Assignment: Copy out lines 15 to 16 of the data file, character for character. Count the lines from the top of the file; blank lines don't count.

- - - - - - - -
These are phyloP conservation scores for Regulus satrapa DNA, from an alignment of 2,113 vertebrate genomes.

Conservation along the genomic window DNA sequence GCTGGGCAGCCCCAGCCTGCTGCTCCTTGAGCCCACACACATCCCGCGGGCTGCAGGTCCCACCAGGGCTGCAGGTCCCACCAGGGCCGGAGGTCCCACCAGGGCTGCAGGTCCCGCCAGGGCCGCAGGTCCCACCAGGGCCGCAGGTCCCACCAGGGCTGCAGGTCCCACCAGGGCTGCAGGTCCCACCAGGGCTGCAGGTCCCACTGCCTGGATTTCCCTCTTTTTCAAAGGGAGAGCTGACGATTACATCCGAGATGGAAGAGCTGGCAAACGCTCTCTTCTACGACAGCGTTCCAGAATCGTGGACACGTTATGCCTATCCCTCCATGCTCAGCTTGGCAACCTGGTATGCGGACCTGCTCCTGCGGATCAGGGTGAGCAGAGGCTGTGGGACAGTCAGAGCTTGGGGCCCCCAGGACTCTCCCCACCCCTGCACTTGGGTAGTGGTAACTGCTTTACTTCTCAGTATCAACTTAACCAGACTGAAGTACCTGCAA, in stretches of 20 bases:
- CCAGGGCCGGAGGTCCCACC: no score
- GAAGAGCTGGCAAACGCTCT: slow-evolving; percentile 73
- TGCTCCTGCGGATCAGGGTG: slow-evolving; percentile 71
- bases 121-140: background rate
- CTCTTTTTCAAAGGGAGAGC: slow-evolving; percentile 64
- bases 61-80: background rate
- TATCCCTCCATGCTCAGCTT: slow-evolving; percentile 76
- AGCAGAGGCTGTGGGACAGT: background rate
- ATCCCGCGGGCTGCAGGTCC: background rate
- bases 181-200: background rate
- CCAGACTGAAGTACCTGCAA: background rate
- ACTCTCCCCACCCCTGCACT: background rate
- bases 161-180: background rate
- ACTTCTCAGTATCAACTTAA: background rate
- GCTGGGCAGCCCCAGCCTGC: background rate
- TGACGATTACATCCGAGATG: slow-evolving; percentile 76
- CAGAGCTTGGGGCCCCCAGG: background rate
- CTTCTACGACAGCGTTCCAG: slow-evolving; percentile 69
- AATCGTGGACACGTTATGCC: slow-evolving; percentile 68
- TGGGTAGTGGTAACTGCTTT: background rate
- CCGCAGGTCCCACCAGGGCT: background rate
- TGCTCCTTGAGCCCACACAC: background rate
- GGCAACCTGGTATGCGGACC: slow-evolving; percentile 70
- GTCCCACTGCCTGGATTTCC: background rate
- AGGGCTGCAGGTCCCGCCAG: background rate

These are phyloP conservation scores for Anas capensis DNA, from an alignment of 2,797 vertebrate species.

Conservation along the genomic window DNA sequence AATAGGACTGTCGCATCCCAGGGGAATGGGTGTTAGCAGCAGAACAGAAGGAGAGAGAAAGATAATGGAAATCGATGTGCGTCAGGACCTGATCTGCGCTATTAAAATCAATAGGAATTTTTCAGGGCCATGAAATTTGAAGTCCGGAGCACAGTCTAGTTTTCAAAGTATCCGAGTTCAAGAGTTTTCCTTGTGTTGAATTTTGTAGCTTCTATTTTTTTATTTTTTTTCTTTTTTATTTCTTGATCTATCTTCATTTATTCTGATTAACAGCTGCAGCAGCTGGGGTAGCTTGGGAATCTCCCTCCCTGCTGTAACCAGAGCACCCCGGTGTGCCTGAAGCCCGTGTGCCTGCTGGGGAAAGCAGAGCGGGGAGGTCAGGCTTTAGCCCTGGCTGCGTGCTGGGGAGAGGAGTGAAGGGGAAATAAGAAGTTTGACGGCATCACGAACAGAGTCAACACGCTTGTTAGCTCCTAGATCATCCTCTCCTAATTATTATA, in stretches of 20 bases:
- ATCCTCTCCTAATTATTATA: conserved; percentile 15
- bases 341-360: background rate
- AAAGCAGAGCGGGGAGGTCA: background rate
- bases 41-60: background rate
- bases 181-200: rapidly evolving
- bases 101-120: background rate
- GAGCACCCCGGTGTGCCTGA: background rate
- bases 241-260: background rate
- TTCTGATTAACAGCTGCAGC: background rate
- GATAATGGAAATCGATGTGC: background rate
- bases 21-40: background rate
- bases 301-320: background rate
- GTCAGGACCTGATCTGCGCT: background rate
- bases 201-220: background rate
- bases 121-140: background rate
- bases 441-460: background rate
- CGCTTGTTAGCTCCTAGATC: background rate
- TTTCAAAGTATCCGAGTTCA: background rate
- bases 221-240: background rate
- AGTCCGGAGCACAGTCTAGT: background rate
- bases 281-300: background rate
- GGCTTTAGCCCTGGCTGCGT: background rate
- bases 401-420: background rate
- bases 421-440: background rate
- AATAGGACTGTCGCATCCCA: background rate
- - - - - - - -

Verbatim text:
- bases 161-180: background rate
- ACTTCTCAGTATCAACTTAA: background rate